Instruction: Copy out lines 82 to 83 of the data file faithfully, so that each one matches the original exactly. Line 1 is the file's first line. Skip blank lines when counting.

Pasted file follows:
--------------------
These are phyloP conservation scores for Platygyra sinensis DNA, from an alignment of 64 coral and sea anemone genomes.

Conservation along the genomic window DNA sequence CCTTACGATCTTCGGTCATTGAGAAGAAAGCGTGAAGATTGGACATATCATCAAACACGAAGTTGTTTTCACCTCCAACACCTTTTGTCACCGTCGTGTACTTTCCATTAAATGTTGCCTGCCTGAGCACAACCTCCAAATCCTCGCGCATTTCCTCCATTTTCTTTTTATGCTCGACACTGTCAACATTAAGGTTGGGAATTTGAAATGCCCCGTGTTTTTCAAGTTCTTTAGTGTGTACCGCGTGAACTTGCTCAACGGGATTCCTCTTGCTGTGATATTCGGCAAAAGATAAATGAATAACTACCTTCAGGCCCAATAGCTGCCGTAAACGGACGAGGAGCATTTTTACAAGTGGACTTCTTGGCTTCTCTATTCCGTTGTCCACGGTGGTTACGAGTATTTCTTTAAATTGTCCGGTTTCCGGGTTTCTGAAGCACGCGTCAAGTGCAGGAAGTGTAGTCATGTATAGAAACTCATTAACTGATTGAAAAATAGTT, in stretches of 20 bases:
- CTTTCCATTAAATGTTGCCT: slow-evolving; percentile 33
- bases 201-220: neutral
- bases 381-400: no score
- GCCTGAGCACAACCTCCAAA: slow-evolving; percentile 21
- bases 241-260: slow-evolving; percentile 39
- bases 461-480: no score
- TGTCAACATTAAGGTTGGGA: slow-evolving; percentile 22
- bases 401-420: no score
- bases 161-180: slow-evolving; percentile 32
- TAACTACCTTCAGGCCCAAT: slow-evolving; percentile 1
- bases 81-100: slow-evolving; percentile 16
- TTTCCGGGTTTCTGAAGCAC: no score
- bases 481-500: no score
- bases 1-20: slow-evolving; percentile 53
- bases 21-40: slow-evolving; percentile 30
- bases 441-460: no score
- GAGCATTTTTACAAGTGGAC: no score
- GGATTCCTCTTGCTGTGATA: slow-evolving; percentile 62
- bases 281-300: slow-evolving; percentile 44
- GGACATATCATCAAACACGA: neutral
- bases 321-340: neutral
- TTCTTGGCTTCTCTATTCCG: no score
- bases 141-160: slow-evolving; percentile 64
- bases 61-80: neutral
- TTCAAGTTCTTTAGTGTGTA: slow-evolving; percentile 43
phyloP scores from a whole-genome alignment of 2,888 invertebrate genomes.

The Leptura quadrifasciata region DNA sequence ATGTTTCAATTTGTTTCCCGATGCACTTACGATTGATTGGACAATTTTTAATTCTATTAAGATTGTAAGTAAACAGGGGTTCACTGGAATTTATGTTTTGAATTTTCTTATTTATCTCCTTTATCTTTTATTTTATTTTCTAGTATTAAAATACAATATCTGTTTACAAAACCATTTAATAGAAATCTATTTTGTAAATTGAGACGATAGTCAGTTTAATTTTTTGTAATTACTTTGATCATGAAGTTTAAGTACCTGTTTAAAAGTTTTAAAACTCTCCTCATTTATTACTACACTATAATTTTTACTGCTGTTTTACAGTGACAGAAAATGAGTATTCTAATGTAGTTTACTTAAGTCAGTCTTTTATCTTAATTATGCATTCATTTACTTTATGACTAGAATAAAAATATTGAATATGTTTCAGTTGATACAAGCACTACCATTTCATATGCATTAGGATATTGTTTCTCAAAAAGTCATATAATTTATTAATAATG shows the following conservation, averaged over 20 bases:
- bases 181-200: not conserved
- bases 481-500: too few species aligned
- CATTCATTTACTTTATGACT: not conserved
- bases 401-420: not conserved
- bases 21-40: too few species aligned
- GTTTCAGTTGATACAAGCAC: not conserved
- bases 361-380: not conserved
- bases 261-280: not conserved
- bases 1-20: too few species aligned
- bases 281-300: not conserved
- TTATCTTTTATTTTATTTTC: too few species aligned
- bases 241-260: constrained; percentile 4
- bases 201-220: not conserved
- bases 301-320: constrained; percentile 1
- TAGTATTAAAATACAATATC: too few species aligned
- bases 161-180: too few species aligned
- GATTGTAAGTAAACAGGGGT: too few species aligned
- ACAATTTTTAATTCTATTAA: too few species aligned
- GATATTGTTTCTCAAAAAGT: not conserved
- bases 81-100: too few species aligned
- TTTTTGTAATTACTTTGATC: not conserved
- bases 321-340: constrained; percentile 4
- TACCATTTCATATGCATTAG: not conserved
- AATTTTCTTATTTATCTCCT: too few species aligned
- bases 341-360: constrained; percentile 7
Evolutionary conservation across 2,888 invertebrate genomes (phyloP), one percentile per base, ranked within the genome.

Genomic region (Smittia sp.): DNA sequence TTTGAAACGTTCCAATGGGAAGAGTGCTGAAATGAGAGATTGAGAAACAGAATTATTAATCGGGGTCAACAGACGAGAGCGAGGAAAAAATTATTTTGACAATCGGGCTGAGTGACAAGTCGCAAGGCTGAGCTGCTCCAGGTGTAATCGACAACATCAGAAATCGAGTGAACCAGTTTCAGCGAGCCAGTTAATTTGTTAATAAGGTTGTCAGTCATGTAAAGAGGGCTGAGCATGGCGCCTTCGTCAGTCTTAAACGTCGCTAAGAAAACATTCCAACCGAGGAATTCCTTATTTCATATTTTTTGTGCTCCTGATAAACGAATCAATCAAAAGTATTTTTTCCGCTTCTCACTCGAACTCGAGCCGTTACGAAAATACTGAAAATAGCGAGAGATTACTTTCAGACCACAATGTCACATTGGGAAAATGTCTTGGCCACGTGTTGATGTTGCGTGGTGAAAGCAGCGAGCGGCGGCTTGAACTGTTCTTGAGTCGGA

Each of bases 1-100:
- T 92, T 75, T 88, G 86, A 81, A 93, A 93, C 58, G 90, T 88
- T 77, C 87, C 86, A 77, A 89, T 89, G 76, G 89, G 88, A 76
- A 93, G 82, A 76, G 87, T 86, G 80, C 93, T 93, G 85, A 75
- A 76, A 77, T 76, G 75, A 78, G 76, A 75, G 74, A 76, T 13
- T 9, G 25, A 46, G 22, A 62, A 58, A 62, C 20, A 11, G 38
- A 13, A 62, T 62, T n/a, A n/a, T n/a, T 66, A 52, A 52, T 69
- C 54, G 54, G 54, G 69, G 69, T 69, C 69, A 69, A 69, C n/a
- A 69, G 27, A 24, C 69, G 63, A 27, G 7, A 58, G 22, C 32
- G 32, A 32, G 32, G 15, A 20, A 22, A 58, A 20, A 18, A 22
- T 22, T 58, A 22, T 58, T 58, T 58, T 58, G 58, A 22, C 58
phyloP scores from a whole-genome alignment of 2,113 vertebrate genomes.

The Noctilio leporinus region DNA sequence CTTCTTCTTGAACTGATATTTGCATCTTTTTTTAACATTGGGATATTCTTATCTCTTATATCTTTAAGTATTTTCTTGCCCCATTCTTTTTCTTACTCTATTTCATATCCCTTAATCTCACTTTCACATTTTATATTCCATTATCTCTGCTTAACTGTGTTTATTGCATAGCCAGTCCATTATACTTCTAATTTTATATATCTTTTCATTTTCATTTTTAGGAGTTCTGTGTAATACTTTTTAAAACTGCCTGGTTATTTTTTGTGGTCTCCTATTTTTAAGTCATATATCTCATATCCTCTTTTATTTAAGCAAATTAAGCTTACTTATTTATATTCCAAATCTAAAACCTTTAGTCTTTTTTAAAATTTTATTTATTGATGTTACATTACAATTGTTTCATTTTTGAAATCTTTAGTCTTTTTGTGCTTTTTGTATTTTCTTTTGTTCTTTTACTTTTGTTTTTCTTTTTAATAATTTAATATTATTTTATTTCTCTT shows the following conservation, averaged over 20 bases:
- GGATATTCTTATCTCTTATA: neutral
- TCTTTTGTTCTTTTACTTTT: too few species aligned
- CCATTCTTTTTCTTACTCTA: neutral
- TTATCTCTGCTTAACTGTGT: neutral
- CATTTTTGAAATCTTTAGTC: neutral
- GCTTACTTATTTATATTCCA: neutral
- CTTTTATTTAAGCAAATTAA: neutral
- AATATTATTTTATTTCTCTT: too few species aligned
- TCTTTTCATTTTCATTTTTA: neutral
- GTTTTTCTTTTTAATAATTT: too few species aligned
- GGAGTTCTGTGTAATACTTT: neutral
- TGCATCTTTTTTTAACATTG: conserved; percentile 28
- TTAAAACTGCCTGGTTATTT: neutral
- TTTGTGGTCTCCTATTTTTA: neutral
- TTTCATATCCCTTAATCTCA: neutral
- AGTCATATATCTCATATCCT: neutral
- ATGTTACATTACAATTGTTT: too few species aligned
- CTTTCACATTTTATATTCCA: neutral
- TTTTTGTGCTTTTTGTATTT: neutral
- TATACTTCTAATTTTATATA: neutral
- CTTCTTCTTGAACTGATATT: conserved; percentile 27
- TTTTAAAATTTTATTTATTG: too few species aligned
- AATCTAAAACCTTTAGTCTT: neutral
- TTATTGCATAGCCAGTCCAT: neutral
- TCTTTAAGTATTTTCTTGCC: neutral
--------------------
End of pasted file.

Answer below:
- TTAAAACTGCCTGGTTATTT: neutral
- TTTGTGGTCTCCTATTTTTA: neutral